Adam Chitwood wrote:Burns was also involved with writing the script for the sequel Dawn of the Planet of the Apes, and with Matt Reeves now onboard to direct the film and production moving forward, Steve asked Burns if they would be using his version of the script. The scribed admitted he was unsure, but he did talk a bit about why Rupert Wyatt left the project:
“I have no idea [if they’re using my script], Rupert Wyatt and I worked on a draft last summer that I think we were both really excited about and he went into Fox and they seemed to like it, they wanted a lot of changes and they sort of parted ways over those changes. Then management shifted at fox, they brought in a new director, I think the new director wanted a new writer and I don’t know how much of what we did and I wrote is ongoing. It’s kind of heartbreaking because I really loved what we were trying to say with that movie so I hope some of it survives or that they came up with something a lot better.”
Rachel Abrams wrote:Exclusive: Marking the first slate financing arrangement to close since the financial meltdown of 2008, 20th Century Fox has made a deal for just north of $400 million to help fund nearly all its films over the next five years, including the next two "Avatar" pics, multiple sources have confirmed to Variety.
Financial guru Chip Seelig brought the coin to Fox, and it's not the first time he's raised a sizeable amount of money for the studio, either: The pair have a relationship dating back to 2005, when Seelig arranged a $400 million slate deal as a then-partner of financial firm Dune Capital Management. Seelig left Dune about 18 months ago to start new funding ventures.
The latest deal effectively replaces the longstanding Dune structure, which has been renewed a number of times since its flagship run. Although Dune will continue to earn money from Fox films it's helped pay for (And can re-invest that money into future studio pics), the Gotham-based firm has elected not to renew its co-financing pact, according to topper Steven Mnuchin. Dune is also in the middle of a refinancing that could put more money into Fox pics, as Variety reported in August. At that time, both sides appeared to be close to yet another extension of their relationship.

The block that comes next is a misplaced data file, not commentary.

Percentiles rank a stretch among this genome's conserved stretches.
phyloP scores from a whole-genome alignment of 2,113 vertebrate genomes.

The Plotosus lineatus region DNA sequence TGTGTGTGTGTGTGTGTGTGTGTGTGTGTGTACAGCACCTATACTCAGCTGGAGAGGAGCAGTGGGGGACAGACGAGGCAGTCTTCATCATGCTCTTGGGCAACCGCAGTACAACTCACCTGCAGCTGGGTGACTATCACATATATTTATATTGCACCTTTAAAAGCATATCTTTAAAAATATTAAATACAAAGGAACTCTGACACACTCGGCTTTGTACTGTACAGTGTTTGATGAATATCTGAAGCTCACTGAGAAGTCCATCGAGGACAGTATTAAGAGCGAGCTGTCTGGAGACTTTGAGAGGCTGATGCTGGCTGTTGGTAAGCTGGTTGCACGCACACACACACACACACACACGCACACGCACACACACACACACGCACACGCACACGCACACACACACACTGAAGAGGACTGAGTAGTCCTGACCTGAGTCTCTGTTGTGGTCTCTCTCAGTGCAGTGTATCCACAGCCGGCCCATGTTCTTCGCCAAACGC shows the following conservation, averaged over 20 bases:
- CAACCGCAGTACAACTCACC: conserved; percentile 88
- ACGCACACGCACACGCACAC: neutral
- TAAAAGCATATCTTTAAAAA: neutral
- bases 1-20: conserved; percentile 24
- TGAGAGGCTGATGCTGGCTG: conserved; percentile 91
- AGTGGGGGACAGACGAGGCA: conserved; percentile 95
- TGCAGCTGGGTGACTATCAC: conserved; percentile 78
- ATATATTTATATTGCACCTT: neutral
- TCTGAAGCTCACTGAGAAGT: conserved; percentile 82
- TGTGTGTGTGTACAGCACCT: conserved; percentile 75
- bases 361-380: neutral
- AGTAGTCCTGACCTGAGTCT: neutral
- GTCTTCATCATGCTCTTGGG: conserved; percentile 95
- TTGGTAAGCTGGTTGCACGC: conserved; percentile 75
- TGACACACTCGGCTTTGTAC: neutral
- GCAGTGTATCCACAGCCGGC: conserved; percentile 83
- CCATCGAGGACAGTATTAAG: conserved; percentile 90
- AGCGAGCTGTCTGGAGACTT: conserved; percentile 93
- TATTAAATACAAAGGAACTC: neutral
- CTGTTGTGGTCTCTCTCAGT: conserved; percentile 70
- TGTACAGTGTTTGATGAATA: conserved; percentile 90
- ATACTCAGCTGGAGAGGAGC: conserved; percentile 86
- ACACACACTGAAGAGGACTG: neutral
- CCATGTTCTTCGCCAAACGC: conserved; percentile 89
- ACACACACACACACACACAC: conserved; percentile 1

New deal also marks Fox's first major financing under the sole chairmanship of Jim Gianopulos, who took over running the studio after co-topper Tom Rothman left his post at the end of last year. The duo ran the studio at the time of its first pact with Dune.
Magnetar Capital provided a chunk of the funding in Seelig's latest arrangement, a source with knowledge of the transaction confirmed, and it's understood that the Chicago-based group provided the majority of the money. As part of the arrangement, Seelig will put some of his own equity into the slate.
Seelig's investors will participate in almost all of Fox's films for the next five years, according to multiple sources close to the deal. Studio will typically take an 11% distribution fee, according to those briefed on the matter, and investors will usually have the option of funding between about a quarter and half of the budget per film. Deal does not include animated fare and certain smaller-budgeted pics, as is typical for Fox.
Seelig's departure from Dune left oversight of the Fox relationship to Mnuchin, a former Goldman Sachs fund manager who also serves as chairman of One West Bank. Mnuchin and Seelig have a long history together, both from their time at Dune and at Goldman, where Seelig also worked.
Seelig is also currently holding discussions with banks about putting between $300 million and $400 million of senior debt into the deal, according to sources close to the talks. And the overall pot of money could grow, as Seelig will continue his fundraising efforts in the hopes of a longer-term partnership.
Fox has its eye on the long-term too. In Dune, the studio counted one of the longest-running modern financing partnerships of any of the majors. Dune participated in the first "Avatar," and the relationship is widely considered to be one of the most successful co-financing pacts from the last few years. Some observers credit that to a lack of mezzanine financing in the deal's structure, others to Dune's access to Fox's slate - since the fund could participate in just about any film, a juggernaut like "Avatar" and other hits more than helped make up for misfires.
As is typical for investors, Dune will earn money from its Fox library for years, although the firm has held some discussions with Fox about the studio buying out those future cash flows.
Seelig's deal is the first slate financing arrangement to be completed in years. It also comes at a time when all the majors, with the exception of Disney, are aggressively pursuing outside cash. But capital markets have shrunk, and large-scale equity has vastly dwindled since the slate heyday of between 2005 and 2009, when every studio nabbed hundreds of millions of dollars from third parties.
While all the majors are meeting with potential investors, none appear close to a deal.
Sony and Universal are still talking to a group led by attorney John LaViolette that hopes to have around a billion dollars to divide between the studios, as Variety reported in March. But observers are mixed on whether an arrangement is likely to materialize.